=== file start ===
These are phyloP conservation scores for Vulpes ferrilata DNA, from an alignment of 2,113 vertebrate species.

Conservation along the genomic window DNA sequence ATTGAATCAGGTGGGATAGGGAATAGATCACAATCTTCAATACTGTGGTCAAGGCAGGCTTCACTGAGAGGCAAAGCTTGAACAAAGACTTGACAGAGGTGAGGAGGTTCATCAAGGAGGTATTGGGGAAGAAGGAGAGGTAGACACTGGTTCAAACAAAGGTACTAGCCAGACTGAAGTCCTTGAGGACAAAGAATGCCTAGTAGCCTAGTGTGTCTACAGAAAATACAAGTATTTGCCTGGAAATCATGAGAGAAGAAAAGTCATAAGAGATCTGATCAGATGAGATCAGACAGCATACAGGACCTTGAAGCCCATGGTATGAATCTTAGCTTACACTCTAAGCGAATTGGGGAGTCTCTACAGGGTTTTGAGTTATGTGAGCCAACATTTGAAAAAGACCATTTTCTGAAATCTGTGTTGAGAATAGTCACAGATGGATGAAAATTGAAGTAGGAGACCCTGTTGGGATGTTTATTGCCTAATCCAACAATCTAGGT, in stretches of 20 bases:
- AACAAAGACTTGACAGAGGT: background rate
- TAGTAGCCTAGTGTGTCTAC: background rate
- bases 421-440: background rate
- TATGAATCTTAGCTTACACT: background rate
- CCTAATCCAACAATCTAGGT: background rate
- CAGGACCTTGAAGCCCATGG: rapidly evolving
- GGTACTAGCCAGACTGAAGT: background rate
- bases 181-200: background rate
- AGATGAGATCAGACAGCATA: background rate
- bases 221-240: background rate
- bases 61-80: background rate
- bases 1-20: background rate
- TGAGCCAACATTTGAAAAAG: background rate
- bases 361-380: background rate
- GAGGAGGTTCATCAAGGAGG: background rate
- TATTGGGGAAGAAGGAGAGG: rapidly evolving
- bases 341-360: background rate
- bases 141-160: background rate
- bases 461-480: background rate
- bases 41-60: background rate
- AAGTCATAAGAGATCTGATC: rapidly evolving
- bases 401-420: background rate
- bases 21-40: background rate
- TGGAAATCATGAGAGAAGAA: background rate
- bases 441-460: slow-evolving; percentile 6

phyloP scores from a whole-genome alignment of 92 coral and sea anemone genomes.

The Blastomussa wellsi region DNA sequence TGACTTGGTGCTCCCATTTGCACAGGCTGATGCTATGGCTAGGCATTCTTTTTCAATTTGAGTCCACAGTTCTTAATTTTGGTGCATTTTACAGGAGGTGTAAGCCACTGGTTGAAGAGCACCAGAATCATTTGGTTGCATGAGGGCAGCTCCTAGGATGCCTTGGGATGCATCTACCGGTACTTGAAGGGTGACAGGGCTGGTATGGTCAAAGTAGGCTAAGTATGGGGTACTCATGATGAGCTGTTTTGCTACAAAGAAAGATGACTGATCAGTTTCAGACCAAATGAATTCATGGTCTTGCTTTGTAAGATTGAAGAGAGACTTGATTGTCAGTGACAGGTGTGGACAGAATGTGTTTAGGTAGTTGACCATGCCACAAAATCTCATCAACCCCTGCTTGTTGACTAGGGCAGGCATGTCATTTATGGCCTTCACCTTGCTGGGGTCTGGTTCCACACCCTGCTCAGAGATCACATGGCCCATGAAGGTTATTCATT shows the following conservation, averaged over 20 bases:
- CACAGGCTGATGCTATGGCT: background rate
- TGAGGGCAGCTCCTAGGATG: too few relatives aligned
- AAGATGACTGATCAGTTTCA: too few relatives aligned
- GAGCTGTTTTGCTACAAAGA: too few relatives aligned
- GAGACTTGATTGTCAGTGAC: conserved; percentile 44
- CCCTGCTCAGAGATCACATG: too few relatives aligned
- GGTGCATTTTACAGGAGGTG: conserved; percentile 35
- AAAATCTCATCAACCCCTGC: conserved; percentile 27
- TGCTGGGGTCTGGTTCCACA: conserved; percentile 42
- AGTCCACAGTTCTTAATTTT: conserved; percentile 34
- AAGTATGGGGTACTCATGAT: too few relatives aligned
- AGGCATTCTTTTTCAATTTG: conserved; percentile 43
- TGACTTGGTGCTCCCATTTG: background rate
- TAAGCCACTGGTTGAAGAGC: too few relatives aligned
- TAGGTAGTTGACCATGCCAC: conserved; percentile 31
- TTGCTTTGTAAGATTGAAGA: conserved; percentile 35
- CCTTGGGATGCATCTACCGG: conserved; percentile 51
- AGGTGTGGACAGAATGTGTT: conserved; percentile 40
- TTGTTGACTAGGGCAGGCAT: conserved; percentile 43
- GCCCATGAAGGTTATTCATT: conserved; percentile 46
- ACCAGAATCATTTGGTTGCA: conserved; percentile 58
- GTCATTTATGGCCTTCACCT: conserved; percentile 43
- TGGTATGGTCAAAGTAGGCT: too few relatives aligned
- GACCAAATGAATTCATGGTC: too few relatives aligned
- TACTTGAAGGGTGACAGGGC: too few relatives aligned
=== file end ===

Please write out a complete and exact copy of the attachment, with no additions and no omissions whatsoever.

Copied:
These are phyloP conservation scores for Vulpes ferrilata DNA, from an alignment of 2,113 vertebrate species.

Conservation along the genomic window DNA sequence ATTGAATCAGGTGGGATAGGGAATAGATCACAATCTTCAATACTGTGGTCAAGGCAGGCTTCACTGAGAGGCAAAGCTTGAACAAAGACTTGACAGAGGTGAGGAGGTTCATCAAGGAGGTATTGGGGAAGAAGGAGAGGTAGACACTGGTTCAAACAAAGGTACTAGCCAGACTGAAGTCCTTGAGGACAAAGAATGCCTAGTAGCCTAGTGTGTCTACAGAAAATACAAGTATTTGCCTGGAAATCATGAGAGAAGAAAAGTCATAAGAGATCTGATCAGATGAGATCAGACAGCATACAGGACCTTGAAGCCCATGGTATGAATCTTAGCTTACACTCTAAGCGAATTGGGGAGTCTCTACAGGGTTTTGAGTTATGTGAGCCAACATTTGAAAAAGACCATTTTCTGAAATCTGTGTTGAGAATAGTCACAGATGGATGAAAATTGAAGTAGGAGACCCTGTTGGGATGTTTATTGCCTAATCCAACAATCTAGGT, in stretches of 20 bases:
- AACAAAGACTTGACAGAGGT: background rate
- TAGTAGCCTAGTGTGTCTAC: background rate
- bases 421-440: background rate
- TATGAATCTTAGCTTACACT: background rate
- CCTAATCCAACAATCTAGGT: background rate
- CAGGACCTTGAAGCCCATGG: rapidly evolving
- GGTACTAGCCAGACTGAAGT: background rate
- bases 181-200: background rate
- AGATGAGATCAGACAGCATA: background rate
- bases 221-240: background rate
- bases 61-80: background rate
- bases 1-20: background rate
- TGAGCCAACATTTGAAAAAG: background rate
- bases 361-380: background rate
- GAGGAGGTTCATCAAGGAGG: background rate
- TATTGGGGAAGAAGGAGAGG: rapidly evolving
- bases 341-360: background rate
- bases 141-160: background rate
- bases 461-480: background rate
- bases 41-60: background rate
- AAGTCATAAGAGATCTGATC: rapidly evolving
- bases 401-420: background rate
- bases 21-40: background rate
- TGGAAATCATGAGAGAAGAA: background rate
- bases 441-460: slow-evolving; percentile 6

phyloP scores from a whole-genome alignment of 92 coral and sea anemone genomes.

The Blastomussa wellsi region DNA sequence TGACTTGGTGCTCCCATTTGCACAGGCTGATGCTATGGCTAGGCATTCTTTTTCAATTTGAGTCCACAGTTCTTAATTTTGGTGCATTTTACAGGAGGTGTAAGCCACTGGTTGAAGAGCACCAGAATCATTTGGTTGCATGAGGGCAGCTCCTAGGATGCCTTGGGATGCATCTACCGGTACTTGAAGGGTGACAGGGCTGGTATGGTCAAAGTAGGCTAAGTATGGGGTACTCATGATGAGCTGTTTTGCTACAAAGAAAGATGACTGATCAGTTTCAGACCAAATGAATTCATGGTCTTGCTTTGTAAGATTGAAGAGAGACTTGATTGTCAGTGACAGGTGTGGACAGAATGTGTTTAGGTAGTTGACCATGCCACAAAATCTCATCAACCCCTGCTTGTTGACTAGGGCAGGCATGTCATTTATGGCCTTCACCTTGCTGGGGTCTGGTTCCACACCCTGCTCAGAGATCACATGGCCCATGAAGGTTATTCATT shows the following conservation, averaged over 20 bases:
- CACAGGCTGATGCTATGGCT: background rate
- TGAGGGCAGCTCCTAGGATG: too few relatives aligned
- AAGATGACTGATCAGTTTCA: too few relatives aligned
- GAGCTGTTTTGCTACAAAGA: too few relatives aligned
- GAGACTTGATTGTCAGTGAC: conserved; percentile 44
- CCCTGCTCAGAGATCACATG: too few relatives aligned
- GGTGCATTTTACAGGAGGTG: conserved; percentile 35
- AAAATCTCATCAACCCCTGC: conserved; percentile 27
- TGCTGGGGTCTGGTTCCACA: conserved; percentile 42
- AGTCCACAGTTCTTAATTTT: conserved; percentile 34
- AAGTATGGGGTACTCATGAT: too few relatives aligned
- AGGCATTCTTTTTCAATTTG: conserved; percentile 43
- TGACTTGGTGCTCCCATTTG: background rate
- TAAGCCACTGGTTGAAGAGC: too few relatives aligned
- TAGGTAGTTGACCATGCCAC: conserved; percentile 31
- TTGCTTTGTAAGATTGAAGA: conserved; percentile 35
- CCTTGGGATGCATCTACCGG: conserved; percentile 51
- AGGTGTGGACAGAATGTGTT: conserved; percentile 40
- TTGTTGACTAGGGCAGGCAT: conserved; percentile 43
- GCCCATGAAGGTTATTCATT: conserved; percentile 46
- ACCAGAATCATTTGGTTGCA: conserved; percentile 58
- GTCATTTATGGCCTTCACCT: conserved; percentile 43
- TGGTATGGTCAAAGTAGGCT: too few relatives aligned
- GACCAAATGAATTCATGGTC: too few relatives aligned
- TACTTGAAGGGTGACAGGGC: too few relatives aligned